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    Class stratification in NationStates and the TI solution

    The Red and Black
    • Vol. 1
    • Iss. 8

    Class stratification is a concept familiar to leftists as it applies to real-world politics. Following our discussion from January 25 of cultural imperialism in NationStates, we can construct the argument that this concept can likewise be applied to the world of NationStates. In NationStates, class stratification obviously does not manifest as it does in real life, but this essay will use the term to describe a similar phenomenon that can be observed in-game.

    Class society in real life is the stratification of people into different hierarchical classes: upper, middle, and lower; bourgeois and proletarian. One's social and political power is derived from their placement within these strata. In the same way, NationStates communities frequently divide themselves into several class-like stratifications, with the concept of "citizenship" reserved for members who have resided in the region for a legislatively prescribed period of time, who have registered and submitted an application on an off-site forum, or both.

    These barriers to citizenship and enfranchisement deprive casual regional residents of political power. Impediments to political freedoms such as this create a divide in the regions that institute them: enfranchised versus the disenfranchised. The divide is perhaps strongest in regions that use off-site forums, where the split exists between forum-using nations, which are able to be involved in important regional decisions that are often not discussed or advertised on-site until after they are passed; and nations that do not use forums, which are cut out of regional policy decisions and frequently treated as second-class citizens by this forum-using nomenklatura.

    When matters of importance are relegated to a forum that is used by a small percentage of a region's actual population, it becomes very easy for a faction of political allies to band together to sway regional policy in a direction that is beneficial to their interests—even if this is contrary to the best interests of the region or even the wishes of the majority of its residents, who can easily feel discouraged from participating due to the obstacles before them!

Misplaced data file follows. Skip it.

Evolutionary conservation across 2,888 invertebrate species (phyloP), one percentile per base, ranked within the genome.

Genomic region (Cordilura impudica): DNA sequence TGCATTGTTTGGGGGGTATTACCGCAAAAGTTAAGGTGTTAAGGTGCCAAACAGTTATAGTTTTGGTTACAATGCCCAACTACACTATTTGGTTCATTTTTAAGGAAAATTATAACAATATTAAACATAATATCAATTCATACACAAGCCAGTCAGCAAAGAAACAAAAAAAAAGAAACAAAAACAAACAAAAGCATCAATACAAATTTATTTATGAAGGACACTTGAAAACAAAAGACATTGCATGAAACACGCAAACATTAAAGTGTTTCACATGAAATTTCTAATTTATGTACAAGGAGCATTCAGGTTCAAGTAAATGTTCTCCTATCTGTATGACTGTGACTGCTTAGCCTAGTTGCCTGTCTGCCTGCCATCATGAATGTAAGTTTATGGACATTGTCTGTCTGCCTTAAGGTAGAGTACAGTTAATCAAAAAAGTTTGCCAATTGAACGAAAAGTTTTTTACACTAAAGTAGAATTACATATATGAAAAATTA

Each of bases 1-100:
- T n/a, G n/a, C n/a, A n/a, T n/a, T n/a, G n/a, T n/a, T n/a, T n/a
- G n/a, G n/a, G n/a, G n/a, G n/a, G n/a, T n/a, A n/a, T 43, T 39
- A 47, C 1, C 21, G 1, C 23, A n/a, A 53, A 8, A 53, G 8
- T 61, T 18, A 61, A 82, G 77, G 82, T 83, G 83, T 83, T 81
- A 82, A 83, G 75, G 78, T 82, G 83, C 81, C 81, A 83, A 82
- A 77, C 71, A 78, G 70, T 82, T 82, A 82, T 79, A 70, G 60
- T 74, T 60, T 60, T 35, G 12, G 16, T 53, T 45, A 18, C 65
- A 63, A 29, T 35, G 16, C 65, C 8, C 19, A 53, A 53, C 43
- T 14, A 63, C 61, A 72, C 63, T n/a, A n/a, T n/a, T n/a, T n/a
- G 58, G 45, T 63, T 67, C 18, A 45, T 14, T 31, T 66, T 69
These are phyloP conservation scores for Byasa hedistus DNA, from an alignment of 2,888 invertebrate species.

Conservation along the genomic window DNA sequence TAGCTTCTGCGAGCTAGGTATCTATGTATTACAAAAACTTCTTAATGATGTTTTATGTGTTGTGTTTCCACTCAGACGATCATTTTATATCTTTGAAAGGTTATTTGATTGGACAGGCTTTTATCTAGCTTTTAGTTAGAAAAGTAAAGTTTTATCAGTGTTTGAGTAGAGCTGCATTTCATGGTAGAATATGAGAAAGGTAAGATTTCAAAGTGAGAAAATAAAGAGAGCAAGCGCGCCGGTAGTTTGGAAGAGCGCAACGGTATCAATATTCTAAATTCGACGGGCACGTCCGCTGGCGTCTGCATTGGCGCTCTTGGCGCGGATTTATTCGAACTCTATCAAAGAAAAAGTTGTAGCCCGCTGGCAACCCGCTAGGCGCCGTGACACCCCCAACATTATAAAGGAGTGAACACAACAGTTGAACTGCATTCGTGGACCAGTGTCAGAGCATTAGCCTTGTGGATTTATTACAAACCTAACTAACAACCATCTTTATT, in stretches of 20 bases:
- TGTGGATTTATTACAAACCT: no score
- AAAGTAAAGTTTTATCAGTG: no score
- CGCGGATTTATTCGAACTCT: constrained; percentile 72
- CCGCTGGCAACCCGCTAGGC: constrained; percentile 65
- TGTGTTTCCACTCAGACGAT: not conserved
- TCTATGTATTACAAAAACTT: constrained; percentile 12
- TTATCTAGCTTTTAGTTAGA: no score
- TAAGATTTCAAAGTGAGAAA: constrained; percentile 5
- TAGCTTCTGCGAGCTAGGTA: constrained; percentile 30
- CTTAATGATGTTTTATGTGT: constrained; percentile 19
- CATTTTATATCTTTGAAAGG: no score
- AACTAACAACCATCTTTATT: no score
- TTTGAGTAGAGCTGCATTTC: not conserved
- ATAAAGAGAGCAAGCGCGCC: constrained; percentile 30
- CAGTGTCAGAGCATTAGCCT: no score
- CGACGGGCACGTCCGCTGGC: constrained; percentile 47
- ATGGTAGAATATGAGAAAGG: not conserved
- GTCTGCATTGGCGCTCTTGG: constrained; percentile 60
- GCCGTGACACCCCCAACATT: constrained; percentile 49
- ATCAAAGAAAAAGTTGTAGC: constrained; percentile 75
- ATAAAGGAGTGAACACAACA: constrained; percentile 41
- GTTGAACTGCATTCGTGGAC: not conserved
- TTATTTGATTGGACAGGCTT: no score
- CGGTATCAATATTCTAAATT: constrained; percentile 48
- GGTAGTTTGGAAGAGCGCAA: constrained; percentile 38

The Internationale has recently considered the efficiency of our nearly six-year-old voting system, in which votes for or against matters up for the vote are cast directly on the regional message board. Based on a legislative question raised by comrade members of The Internationale directly on the region's RMB, a ballot was formed to determine the future of voting practices: to establish an off-site forum, or to continue to use the region's RMB. The vote ended with 21 comrades in favor of a forum and 21 comrades in favor of the status quo—a stunning rejection of the forum proposal that required a two-thirds majority to pass.

    Instead, The Internationale will continue the implementation of its own solution: all matters up for the regional vote are maintained in a single dispatch that is kept pinned to the regional World Factbook entry. The use of a single dispatch for this allows comrade members to bookmark this dispatch to check for new matters up for the vote. As new votes are added and old ballots end, results of previous votes are moved into a separate dispatch, with announcements of the results and a brief introduction of new matters up for the vote posted to the regional message board. Votes on items of special interest, such as the forum question or elections for Comrade WA Delegate, will also be announced through regional telegrams to ensure maximum participation.

    By implementing this solution, The Internationale keeps the activity of its members focused on-site, rather than building two separate communities between the inhabitants of the gameside region and the elite users of an off-site forum. Rather than being a shoutbox for mindless comments, the regional message board instead becomes the hub of regional activity and camaraderie. In this, we live the words of Eugene Pottier:

    We want no condescending saviors
    To rule us from a judgment hall;
    We workers ask not for their favors;
    Let us consult for all!

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